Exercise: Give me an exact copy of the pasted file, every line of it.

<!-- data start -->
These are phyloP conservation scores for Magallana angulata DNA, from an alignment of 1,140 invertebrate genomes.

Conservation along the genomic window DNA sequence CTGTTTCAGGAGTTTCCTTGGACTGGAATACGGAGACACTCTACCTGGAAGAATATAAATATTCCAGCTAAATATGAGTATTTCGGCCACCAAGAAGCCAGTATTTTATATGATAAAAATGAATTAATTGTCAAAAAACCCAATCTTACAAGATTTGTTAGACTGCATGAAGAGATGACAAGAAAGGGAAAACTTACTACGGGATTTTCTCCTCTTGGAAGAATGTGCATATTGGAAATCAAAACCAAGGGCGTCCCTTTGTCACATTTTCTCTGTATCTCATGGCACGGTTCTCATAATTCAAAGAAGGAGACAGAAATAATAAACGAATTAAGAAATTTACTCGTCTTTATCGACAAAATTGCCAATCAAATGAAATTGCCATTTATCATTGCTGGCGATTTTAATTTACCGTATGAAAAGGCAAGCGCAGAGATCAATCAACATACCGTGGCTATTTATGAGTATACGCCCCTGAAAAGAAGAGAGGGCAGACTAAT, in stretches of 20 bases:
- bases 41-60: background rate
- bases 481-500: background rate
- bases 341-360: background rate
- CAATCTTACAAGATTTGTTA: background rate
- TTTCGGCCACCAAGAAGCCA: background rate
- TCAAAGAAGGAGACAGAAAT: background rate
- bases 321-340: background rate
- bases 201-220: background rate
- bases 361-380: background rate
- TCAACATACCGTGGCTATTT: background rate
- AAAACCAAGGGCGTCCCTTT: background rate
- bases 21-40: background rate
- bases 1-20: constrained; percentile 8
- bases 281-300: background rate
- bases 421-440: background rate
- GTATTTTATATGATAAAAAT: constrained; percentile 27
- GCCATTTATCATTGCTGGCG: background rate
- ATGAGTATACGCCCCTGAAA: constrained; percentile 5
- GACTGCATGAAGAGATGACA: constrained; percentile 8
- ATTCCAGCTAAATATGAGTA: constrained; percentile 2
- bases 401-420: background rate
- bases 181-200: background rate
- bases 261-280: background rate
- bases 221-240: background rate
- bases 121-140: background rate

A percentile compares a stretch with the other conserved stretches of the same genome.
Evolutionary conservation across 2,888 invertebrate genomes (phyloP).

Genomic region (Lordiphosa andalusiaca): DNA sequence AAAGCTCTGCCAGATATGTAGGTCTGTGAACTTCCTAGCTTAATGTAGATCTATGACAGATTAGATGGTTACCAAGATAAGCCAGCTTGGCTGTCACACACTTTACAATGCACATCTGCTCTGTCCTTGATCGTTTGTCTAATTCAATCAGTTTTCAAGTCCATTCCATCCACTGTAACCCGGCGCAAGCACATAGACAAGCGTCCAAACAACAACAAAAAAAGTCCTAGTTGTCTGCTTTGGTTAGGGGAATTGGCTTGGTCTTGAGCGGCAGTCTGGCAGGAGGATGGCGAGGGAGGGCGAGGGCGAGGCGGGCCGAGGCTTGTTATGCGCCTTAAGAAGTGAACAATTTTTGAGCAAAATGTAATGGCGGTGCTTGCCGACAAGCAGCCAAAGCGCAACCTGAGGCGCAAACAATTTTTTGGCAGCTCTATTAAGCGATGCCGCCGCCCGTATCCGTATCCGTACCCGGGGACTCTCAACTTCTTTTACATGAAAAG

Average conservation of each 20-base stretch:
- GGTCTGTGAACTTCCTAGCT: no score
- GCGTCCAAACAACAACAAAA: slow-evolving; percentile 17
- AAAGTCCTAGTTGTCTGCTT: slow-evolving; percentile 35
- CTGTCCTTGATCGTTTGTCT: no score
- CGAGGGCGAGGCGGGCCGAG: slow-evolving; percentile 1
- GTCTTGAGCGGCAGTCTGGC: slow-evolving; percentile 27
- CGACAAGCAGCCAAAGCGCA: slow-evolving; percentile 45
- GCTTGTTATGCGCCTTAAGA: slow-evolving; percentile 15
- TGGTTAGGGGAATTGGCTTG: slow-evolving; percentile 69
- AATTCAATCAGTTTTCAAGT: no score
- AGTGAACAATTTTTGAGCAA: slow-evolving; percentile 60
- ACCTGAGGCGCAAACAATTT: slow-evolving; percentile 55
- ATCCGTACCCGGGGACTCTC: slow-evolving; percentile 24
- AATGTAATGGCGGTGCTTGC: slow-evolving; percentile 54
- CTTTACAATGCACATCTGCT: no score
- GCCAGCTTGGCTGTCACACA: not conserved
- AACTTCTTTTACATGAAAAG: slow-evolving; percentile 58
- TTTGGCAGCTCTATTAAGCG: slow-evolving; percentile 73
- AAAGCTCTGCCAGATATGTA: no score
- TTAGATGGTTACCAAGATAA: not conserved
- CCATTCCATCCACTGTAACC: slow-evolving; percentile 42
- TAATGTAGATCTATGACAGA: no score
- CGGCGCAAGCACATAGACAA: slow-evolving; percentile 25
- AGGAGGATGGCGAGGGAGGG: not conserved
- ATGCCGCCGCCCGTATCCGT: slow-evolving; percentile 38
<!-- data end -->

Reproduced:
These are phyloP conservation scores for Magallana angulata DNA, from an alignment of 1,140 invertebrate genomes.

Conservation along the genomic window DNA sequence CTGTTTCAGGAGTTTCCTTGGACTGGAATACGGAGACACTCTACCTGGAAGAATATAAATATTCCAGCTAAATATGAGTATTTCGGCCACCAAGAAGCCAGTATTTTATATGATAAAAATGAATTAATTGTCAAAAAACCCAATCTTACAAGATTTGTTAGACTGCATGAAGAGATGACAAGAAAGGGAAAACTTACTACGGGATTTTCTCCTCTTGGAAGAATGTGCATATTGGAAATCAAAACCAAGGGCGTCCCTTTGTCACATTTTCTCTGTATCTCATGGCACGGTTCTCATAATTCAAAGAAGGAGACAGAAATAATAAACGAATTAAGAAATTTACTCGTCTTTATCGACAAAATTGCCAATCAAATGAAATTGCCATTTATCATTGCTGGCGATTTTAATTTACCGTATGAAAAGGCAAGCGCAGAGATCAATCAACATACCGTGGCTATTTATGAGTATACGCCCCTGAAAAGAAGAGAGGGCAGACTAAT, in stretches of 20 bases:
- bases 41-60: background rate
- bases 481-500: background rate
- bases 341-360: background rate
- CAATCTTACAAGATTTGTTA: background rate
- TTTCGGCCACCAAGAAGCCA: background rate
- TCAAAGAAGGAGACAGAAAT: background rate
- bases 321-340: background rate
- bases 201-220: background rate
- bases 361-380: background rate
- TCAACATACCGTGGCTATTT: background rate
- AAAACCAAGGGCGTCCCTTT: background rate
- bases 21-40: background rate
- bases 1-20: constrained; percentile 8
- bases 281-300: background rate
- bases 421-440: background rate
- GTATTTTATATGATAAAAAT: constrained; percentile 27
- GCCATTTATCATTGCTGGCG: background rate
- ATGAGTATACGCCCCTGAAA: constrained; percentile 5
- GACTGCATGAAGAGATGACA: constrained; percentile 8
- ATTCCAGCTAAATATGAGTA: constrained; percentile 2
- bases 401-420: background rate
- bases 181-200: background rate
- bases 261-280: background rate
- bases 221-240: background rate
- bases 121-140: background rate

A percentile compares a stretch with the other conserved stretches of the same genome.
Evolutionary conservation across 2,888 invertebrate genomes (phyloP).

Genomic region (Lordiphosa andalusiaca): DNA sequence AAAGCTCTGCCAGATATGTAGGTCTGTGAACTTCCTAGCTTAATGTAGATCTATGACAGATTAGATGGTTACCAAGATAAGCCAGCTTGGCTGTCACACACTTTACAATGCACATCTGCTCTGTCCTTGATCGTTTGTCTAATTCAATCAGTTTTCAAGTCCATTCCATCCACTGTAACCCGGCGCAAGCACATAGACAAGCGTCCAAACAACAACAAAAAAAGTCCTAGTTGTCTGCTTTGGTTAGGGGAATTGGCTTGGTCTTGAGCGGCAGTCTGGCAGGAGGATGGCGAGGGAGGGCGAGGGCGAGGCGGGCCGAGGCTTGTTATGCGCCTTAAGAAGTGAACAATTTTTGAGCAAAATGTAATGGCGGTGCTTGCCGACAAGCAGCCAAAGCGCAACCTGAGGCGCAAACAATTTTTTGGCAGCTCTATTAAGCGATGCCGCCGCCCGTATCCGTATCCGTACCCGGGGACTCTCAACTTCTTTTACATGAAAAG

Average conservation of each 20-base stretch:
- GGTCTGTGAACTTCCTAGCT: no score
- GCGTCCAAACAACAACAAAA: slow-evolving; percentile 17
- AAAGTCCTAGTTGTCTGCTT: slow-evolving; percentile 35
- CTGTCCTTGATCGTTTGTCT: no score
- CGAGGGCGAGGCGGGCCGAG: slow-evolving; percentile 1
- GTCTTGAGCGGCAGTCTGGC: slow-evolving; percentile 27
- CGACAAGCAGCCAAAGCGCA: slow-evolving; percentile 45
- GCTTGTTATGCGCCTTAAGA: slow-evolving; percentile 15
- TGGTTAGGGGAATTGGCTTG: slow-evolving; percentile 69
- AATTCAATCAGTTTTCAAGT: no score
- AGTGAACAATTTTTGAGCAA: slow-evolving; percentile 60
- ACCTGAGGCGCAAACAATTT: slow-evolving; percentile 55
- ATCCGTACCCGGGGACTCTC: slow-evolving; percentile 24
- AATGTAATGGCGGTGCTTGC: slow-evolving; percentile 54
- CTTTACAATGCACATCTGCT: no score
- GCCAGCTTGGCTGTCACACA: not conserved
- AACTTCTTTTACATGAAAAG: slow-evolving; percentile 58
- TTTGGCAGCTCTATTAAGCG: slow-evolving; percentile 73
- AAAGCTCTGCCAGATATGTA: no score
- TTAGATGGTTACCAAGATAA: not conserved
- CCATTCCATCCACTGTAACC: slow-evolving; percentile 42
- TAATGTAGATCTATGACAGA: no score
- CGGCGCAAGCACATAGACAA: slow-evolving; percentile 25
- AGGAGGATGGCGAGGGAGGG: not conserved
- ATGCCGCCGCCCGTATCCGT: slow-evolving; percentile 38